Opiniomics

bioinformatics, genomes, biology etc. "I don't mean to sound angry and cynical, but I am, so that's how it comes across"

On bioinformatics, and torturing the mechanic metaphor

I acted as editor and reviewer for a recent opinion piece in Frontiers titled “Who qualifies to be a bioinformatician?”.   Whilst many find this navel-gazing boring, I do understand the need for bioinformaticians to define themselves, with so much expected of us, from setting up BLAST servers, administering websites, carrying detailed statistical analysis, supporting core facilities, supporting researchers, building databases, training others and fixing the bloody printer.

In the above paper, the following section seems to have hit home, with a few people picking up on the mechanic metaphor:

Bioinformaticians are scientists who develop and conduct research based on a bioinformatics approach, they do not just use the tools to better understand a biological problem. It is a little like saying that driving your car to work does not make you a mechanic.

The message is clear.  If “all” you do is use bioinformatics software, then you are not a bioinformatician; equally, if “all” you do is drive a car, it doesn’t make you a mechanic.  I can see what the authors are going for here, and I agree, but only to an extent.

You see, a mechanic can take an existing car, and they can fix it; replace parts. They can tweak it and improve performance.  But they can’t build you a car from scratch.  So we can extend/torture the mechanic metaphor and say “just because you can fix a car, it doesn’t mean you can build one”.  So perhaps “mechanics” are like pipeline builders in bioinformatics.  They can put things together, but ask them to create something new, and they are (often) lost.

We can go further.  The people who build cars are not those who design them.  That’s a completely different set of skills.  Of course in software, design and build are often (but not always) carried out by the same people, but as we all have seen, that can have disastrous consequences, resulting in sophisticated software that no-one can use.  We may wish to think harder about separating design from build in bioinformatics, there are benefits.

Beyond the designers are the engineers, who figure out how the car will actually work.  Improving on the original design of the internal combustion engine; improving performance; engineering new parts and new techniques that will make the car better, quicker, safer, more powerful or more economic.

So which type of bioinformatician are you?  Engineer, designer, builder, fixer (mechanic) or user?  Oh wait, I forgot, the “user” isn’t a bioinformatician.  So what are they?  Hello “Data Scientist”!!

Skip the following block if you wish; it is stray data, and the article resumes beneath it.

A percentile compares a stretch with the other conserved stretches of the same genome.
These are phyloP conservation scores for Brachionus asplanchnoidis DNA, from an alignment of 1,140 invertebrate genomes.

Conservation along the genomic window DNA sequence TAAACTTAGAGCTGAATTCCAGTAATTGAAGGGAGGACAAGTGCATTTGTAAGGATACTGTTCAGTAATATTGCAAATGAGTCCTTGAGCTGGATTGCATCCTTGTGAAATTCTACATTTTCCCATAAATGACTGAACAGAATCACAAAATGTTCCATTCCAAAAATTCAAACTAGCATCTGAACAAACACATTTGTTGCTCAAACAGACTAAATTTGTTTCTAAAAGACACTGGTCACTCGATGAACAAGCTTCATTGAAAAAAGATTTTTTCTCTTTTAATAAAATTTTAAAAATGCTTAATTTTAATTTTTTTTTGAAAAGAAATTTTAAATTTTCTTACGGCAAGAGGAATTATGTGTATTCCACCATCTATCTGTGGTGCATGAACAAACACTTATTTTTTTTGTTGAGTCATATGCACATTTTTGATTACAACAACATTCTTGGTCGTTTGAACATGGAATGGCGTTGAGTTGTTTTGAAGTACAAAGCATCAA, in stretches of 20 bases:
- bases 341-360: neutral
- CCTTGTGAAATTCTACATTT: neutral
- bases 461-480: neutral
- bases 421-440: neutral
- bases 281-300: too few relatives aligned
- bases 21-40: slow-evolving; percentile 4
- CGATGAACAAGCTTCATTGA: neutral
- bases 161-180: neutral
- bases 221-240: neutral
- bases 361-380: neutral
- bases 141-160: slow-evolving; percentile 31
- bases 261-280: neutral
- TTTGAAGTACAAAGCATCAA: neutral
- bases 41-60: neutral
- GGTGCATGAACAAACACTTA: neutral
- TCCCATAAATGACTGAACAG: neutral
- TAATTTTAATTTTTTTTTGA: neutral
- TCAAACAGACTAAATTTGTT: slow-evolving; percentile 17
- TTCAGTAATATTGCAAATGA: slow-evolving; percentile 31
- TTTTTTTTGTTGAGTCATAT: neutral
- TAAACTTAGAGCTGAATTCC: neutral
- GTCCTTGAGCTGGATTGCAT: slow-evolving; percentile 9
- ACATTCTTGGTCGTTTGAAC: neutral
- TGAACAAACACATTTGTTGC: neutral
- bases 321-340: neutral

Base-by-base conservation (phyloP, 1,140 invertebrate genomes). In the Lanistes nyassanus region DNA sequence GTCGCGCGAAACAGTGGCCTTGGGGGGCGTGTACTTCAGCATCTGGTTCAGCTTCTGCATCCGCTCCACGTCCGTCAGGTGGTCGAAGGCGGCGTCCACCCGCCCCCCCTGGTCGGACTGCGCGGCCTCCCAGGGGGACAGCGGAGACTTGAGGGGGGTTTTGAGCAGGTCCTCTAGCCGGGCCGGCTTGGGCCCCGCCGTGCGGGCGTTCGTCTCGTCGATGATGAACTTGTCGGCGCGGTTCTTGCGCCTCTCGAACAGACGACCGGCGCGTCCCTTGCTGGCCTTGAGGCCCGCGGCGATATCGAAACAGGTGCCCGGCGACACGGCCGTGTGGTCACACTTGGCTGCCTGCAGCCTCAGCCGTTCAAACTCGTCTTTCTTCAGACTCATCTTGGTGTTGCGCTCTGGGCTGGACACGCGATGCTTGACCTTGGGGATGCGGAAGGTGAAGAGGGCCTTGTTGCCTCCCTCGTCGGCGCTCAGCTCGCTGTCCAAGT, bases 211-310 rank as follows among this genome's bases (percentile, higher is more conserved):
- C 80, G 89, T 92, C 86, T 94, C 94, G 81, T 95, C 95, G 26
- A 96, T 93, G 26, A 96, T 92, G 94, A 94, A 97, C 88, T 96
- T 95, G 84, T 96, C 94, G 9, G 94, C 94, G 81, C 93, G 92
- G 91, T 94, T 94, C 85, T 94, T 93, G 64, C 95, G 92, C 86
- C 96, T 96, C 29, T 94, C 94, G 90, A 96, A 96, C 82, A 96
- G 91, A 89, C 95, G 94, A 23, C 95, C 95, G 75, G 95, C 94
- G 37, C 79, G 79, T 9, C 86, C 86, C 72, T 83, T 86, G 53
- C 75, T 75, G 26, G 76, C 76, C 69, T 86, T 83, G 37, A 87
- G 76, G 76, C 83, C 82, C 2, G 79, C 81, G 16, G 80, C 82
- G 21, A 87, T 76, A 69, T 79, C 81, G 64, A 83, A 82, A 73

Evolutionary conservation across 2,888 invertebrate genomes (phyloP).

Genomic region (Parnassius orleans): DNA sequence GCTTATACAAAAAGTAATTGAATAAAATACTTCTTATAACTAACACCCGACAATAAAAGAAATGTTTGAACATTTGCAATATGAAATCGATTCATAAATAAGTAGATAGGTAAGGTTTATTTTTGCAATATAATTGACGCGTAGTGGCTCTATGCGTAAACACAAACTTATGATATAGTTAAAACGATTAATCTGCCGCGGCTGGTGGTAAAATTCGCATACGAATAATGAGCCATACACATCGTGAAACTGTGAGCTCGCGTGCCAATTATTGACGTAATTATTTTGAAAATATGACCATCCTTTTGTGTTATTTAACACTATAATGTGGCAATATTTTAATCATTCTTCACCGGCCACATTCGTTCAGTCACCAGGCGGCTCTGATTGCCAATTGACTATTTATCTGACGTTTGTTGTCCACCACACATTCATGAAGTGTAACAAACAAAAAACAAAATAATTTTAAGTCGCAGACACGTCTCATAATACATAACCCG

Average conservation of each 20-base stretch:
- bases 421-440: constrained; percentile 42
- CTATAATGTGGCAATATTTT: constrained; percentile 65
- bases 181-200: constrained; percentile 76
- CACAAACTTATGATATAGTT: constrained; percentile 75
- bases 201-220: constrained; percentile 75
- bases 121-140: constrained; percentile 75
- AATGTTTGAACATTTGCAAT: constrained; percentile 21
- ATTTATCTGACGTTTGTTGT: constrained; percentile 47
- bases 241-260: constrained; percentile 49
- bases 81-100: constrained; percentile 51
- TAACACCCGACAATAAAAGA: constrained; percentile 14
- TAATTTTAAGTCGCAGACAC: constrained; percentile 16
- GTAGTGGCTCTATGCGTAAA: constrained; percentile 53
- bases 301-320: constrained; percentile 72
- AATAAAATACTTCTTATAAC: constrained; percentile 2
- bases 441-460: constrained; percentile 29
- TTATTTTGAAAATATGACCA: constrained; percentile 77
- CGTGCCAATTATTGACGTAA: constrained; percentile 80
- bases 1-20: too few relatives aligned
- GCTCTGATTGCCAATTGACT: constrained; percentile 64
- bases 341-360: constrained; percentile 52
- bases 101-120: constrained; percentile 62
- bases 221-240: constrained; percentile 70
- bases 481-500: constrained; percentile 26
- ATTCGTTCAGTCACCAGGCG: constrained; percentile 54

17 Comments

  1. There is a prize for the 1st person to comment: “ah but you forgot about “

  2. I have a vague memory of writing an article about this for Nature Biotechnology with you.

  3. To stay with the cars and mechanics analogy, here’s my take:

    The bulk of ‘bench biologists’ are passengers that need to be taken somewhere sensible with their data. Most often, the rely on a ‘computational biologist’ to drive them there. The computational biologists have a pretty good sense where the biologists want to go (biological mindset) and a sense of secure driving (appropriate statistical tests etc.). The computational biologists also have at least an idea why their taxi may sometimes stall. However, they primarily use the car. They aren’t particularly passionate about the technology, but they can talk to somebody to change the oil (install BLAST on a server) or call the engineer to point out missing features (doesn’t work with X-seq). That brings us to the people who engineer and build the cars. Those are the ‘bioinformaticians’ , but they as well come with different qualities, reaching from hands-on pipeline builders (software engineering mindset) to theoreticians who deal with the aerodynamics of that car (de Brujin-graph fetishists).

    So did I forget anyone?

  4. We once somewhat flippantly used the analogy heating and plumbing for the data coordination work we do but it does fit quite well with the rest of this

  5. I always thought “bioinformatician” was a dumb term. Why is biology always trying to find new classifications for everything? A physicist can either perform experiments, write code, do complicated maths… There is no such thing as “physico-informatician”, “physico-mathematician”, “computational physicist”, … Why do we need those terms in the first place?

    • Agreed, but note there is also the field of cheminformatics

    • ryan_banana_guy

      5th May 2015 at 2:53 am